Kansas City, Mo., Local 124 construction members already were busy with a number of major projects.
|Rep. Sharice Davids of Kansas addresses the crowd during the February event. The Panasonic plant is expected to employ between 700 and 900 Kansas City Local 124 members at the height of construction.
Flickr/Creative Commons photo provided by U.S. Department of Transportation.
|Kansas City Local 124 Business Manager Bo Moreno, left, with Transportation Secretary Pete Buttigieg.
Thanks to the Bipartisan Infrastructure Law and the CHIPS Act — both signed into law by President Joe Biden — along with a substantial investment from Kansas officials, they are about to get even busier.
Panasonic is building a $4 billion electric vehicle battery plant in De Soto, Kan. Ground was broken in November 2022, and electrical work is expected to ramp up this summer.
The project, about 30 miles from Kansas City, is expected to employ 700 to 900 wiremen, Business Agent Jason Duke said.
"The truly exciting thing is that it is going to bring more new opportunities," Duke said. "We're hoping this will bring another car manufacturer and more electric vehicle plants coming to our jurisdiction."
U.S. Transportation Secretary Pete Buttigieg visited the site of the new plant Feb. 27 with political and labor leaders, including Business Manager Bo Moreno.
"I wanted to make sure we were represented," Moreno said. "Like President Biden, he spoke very favorably of unions, and he emphasized the importance of this being done by union labor."
The addition of such a massive project is welcome in any jurisdiction. Local 124 is no different.
Still, it presents some challenges.
Like many local unions, Local 124 is at full employment. Many members are working on a nearly 1 million-square-foot data center being built by Meta, the parent company of Facebook and Instagram, after working on a recently completed terminal at Kansas City International Airport.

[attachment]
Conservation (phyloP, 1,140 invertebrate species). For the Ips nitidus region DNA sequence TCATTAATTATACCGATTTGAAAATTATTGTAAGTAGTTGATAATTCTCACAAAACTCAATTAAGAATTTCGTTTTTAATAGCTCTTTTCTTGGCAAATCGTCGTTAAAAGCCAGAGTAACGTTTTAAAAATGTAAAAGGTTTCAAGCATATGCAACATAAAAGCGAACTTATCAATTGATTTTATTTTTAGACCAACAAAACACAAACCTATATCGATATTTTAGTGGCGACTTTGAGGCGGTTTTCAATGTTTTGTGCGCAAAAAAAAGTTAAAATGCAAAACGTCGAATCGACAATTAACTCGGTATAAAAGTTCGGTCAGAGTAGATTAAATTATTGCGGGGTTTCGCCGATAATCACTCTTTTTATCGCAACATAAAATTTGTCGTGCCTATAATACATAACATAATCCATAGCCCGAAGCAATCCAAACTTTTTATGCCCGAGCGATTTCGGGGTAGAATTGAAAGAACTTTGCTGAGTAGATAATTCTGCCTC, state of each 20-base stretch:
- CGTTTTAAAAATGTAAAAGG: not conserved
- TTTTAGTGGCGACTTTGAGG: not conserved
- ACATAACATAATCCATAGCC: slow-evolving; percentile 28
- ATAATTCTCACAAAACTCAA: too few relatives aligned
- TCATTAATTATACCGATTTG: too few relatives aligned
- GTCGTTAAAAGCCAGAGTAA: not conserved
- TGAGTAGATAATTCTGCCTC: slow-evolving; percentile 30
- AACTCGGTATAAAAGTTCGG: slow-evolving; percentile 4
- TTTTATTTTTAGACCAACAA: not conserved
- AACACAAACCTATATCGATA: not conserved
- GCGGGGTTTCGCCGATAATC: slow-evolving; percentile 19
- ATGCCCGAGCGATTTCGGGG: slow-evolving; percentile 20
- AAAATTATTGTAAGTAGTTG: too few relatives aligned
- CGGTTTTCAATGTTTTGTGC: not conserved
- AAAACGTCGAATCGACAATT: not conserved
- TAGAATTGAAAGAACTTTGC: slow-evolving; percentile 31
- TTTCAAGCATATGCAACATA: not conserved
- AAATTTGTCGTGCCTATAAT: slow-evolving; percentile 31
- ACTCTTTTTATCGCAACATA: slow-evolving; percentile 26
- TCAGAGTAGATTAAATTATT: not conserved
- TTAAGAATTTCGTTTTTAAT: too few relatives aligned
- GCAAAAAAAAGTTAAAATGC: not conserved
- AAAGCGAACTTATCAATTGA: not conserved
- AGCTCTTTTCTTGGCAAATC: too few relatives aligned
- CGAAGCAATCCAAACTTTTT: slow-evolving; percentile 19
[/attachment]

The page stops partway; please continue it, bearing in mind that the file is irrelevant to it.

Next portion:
Additionally, Panasonic is calling for an ambitious construction schedule, wanting the plant fully functional during the first quarter of 2025. Work will likely go seven days a week to meet Panasonic's schedule, Duke said.
"This going to be a heck of a challenge, not just for us, but for our NECA contractors," he said.
Local 124's apprenticeship class numbers 120, the largest in its history. That's important, but it merely scratches the surface of what's needed. The local will have to recruit nonunion electricians for IBEW membership.
"Our organizers have already started that part," Duke said. "Once the work starts, the floodgates will open, and I think you'll see a lot of interest."
Plus, the project likely requires a substantial number of travelers.
"Right now, it's kind of a worker's market," Moreno said, in reference to the ongoing shortage of skilled construction workers in all trades across the United States. "The bottom line is you need that skilled trades worker, so you do what you have to do to get the project built."
Buttigieg told reporters during his site visit that the Panasonic plant is an example of green energy products helping revitalize rural areas, something the IBEW has committed to be being part of. When finished, the facility is expected to have about 4,000 full-time workers with an average wage of $30 per hour.
In addition to federal incentives, Kansas — which has a Democratic governor and a GOP-dominated legislature — offered Panasonic an incentive package that could be worth as much as $892 million.
"So many people in so many communities, in places like Indiana, in places like Kansas, grew up with the message that the only way to succeed was to get out," Buttigieg, a former mayor of South Bend, Ind., told the Kansas Recorder.
"This really is a new and stronger era for American manufacturing," he added.
Batteries at the plant will be primarily made for cars manufactured by Tesla. IBEW members also worked on a Tesla plant near Reno, Nev., that opened in 2016. Panasonic manufactured batteries at that plant, although Tesla owns the facility and used most of it for other operations.
Panasonic will own the Kansas facility, Moreno said.
"There won't be so many cooks in the kitchen," he said. "They've been very receptive with us when it comes to our needs and letting us know what's expected."